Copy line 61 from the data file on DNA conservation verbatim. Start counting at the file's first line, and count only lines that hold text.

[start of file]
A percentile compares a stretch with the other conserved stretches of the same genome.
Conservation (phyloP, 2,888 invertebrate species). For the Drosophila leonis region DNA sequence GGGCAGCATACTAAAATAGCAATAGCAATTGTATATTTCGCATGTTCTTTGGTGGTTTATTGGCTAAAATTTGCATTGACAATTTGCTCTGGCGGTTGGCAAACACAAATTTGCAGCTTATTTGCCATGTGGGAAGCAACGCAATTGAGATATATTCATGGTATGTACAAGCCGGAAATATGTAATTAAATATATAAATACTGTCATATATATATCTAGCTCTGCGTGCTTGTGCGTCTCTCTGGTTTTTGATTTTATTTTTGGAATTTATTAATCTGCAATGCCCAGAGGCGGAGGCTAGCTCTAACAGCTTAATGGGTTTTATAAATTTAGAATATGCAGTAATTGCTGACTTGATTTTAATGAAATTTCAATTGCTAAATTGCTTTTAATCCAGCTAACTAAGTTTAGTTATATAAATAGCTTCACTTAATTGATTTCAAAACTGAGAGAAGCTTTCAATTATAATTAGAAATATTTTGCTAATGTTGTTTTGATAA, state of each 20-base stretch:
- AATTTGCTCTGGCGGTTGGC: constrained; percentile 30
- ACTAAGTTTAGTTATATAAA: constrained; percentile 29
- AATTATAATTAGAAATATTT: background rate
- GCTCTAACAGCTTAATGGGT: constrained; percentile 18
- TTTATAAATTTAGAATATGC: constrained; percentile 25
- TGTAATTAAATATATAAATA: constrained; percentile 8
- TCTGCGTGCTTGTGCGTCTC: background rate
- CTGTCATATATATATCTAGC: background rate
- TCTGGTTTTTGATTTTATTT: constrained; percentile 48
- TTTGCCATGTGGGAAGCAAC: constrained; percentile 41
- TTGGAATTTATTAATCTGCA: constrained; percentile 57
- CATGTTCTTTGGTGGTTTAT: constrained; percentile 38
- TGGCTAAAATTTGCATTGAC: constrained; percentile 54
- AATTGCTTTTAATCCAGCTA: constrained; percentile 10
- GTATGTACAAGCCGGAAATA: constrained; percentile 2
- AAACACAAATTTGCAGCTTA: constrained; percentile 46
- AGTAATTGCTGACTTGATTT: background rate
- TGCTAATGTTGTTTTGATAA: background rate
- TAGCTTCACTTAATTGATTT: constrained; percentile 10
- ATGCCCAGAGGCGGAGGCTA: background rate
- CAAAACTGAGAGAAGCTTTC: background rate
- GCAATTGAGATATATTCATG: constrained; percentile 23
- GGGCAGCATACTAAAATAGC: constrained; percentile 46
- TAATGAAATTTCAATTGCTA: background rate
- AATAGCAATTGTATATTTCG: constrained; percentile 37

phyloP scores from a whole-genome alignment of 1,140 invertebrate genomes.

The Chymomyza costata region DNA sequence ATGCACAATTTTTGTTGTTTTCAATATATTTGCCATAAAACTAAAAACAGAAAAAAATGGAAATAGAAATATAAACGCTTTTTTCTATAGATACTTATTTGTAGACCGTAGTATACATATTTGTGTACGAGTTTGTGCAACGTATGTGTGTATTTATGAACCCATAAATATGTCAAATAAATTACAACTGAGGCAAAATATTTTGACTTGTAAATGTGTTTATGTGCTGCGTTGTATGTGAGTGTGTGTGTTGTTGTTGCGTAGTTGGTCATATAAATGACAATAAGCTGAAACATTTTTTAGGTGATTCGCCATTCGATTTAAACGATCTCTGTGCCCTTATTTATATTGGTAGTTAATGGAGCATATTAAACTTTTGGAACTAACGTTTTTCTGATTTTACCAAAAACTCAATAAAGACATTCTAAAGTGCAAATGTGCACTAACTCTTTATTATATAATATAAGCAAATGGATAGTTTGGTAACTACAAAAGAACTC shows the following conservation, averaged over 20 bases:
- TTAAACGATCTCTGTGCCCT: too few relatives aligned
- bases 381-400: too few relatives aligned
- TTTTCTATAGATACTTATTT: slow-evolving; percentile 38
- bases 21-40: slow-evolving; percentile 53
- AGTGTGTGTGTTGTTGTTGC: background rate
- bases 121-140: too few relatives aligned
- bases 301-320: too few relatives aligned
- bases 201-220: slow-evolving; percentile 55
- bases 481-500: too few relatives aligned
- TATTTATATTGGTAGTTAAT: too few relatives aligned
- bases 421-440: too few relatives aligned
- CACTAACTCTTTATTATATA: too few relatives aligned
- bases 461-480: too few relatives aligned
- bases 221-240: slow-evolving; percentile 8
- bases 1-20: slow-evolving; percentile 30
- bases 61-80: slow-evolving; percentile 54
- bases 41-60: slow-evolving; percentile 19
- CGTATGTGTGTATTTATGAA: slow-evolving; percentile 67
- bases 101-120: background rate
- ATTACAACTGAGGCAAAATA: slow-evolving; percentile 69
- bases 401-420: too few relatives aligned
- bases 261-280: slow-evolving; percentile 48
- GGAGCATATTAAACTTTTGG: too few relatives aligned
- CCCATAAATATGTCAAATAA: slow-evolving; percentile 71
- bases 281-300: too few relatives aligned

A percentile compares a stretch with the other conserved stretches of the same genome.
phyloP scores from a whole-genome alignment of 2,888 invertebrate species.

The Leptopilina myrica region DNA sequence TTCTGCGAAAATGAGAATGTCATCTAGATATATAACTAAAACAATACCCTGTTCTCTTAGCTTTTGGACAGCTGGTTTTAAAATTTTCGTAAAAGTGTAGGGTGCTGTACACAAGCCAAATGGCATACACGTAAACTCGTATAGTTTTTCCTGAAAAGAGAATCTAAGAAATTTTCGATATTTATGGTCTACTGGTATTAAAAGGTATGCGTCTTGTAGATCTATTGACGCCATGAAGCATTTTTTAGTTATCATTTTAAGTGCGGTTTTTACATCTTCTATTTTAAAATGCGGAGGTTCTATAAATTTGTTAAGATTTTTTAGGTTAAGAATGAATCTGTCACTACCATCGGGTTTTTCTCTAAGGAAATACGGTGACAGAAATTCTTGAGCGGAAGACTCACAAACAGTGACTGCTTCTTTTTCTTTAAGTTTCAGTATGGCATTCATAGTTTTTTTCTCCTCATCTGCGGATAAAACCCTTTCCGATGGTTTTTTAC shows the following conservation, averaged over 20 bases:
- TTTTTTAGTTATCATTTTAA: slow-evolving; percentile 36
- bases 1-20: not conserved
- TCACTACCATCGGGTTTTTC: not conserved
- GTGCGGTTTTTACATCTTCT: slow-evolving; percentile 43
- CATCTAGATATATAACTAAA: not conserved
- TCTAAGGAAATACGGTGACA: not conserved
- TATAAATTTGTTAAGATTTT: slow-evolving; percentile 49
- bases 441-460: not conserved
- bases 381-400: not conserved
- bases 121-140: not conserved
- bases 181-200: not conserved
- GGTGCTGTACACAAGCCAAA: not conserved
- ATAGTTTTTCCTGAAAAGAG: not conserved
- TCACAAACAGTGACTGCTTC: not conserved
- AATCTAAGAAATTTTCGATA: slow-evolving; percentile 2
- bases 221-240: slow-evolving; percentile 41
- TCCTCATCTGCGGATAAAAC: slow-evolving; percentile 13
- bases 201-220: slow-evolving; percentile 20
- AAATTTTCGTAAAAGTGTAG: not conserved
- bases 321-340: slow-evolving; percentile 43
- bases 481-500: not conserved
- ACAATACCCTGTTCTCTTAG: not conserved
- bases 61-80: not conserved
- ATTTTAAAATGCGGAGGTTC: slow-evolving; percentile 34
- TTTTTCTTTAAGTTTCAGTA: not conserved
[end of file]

- GTGCGGTTTTTACATCTTCT: slow-evolving; percentile 43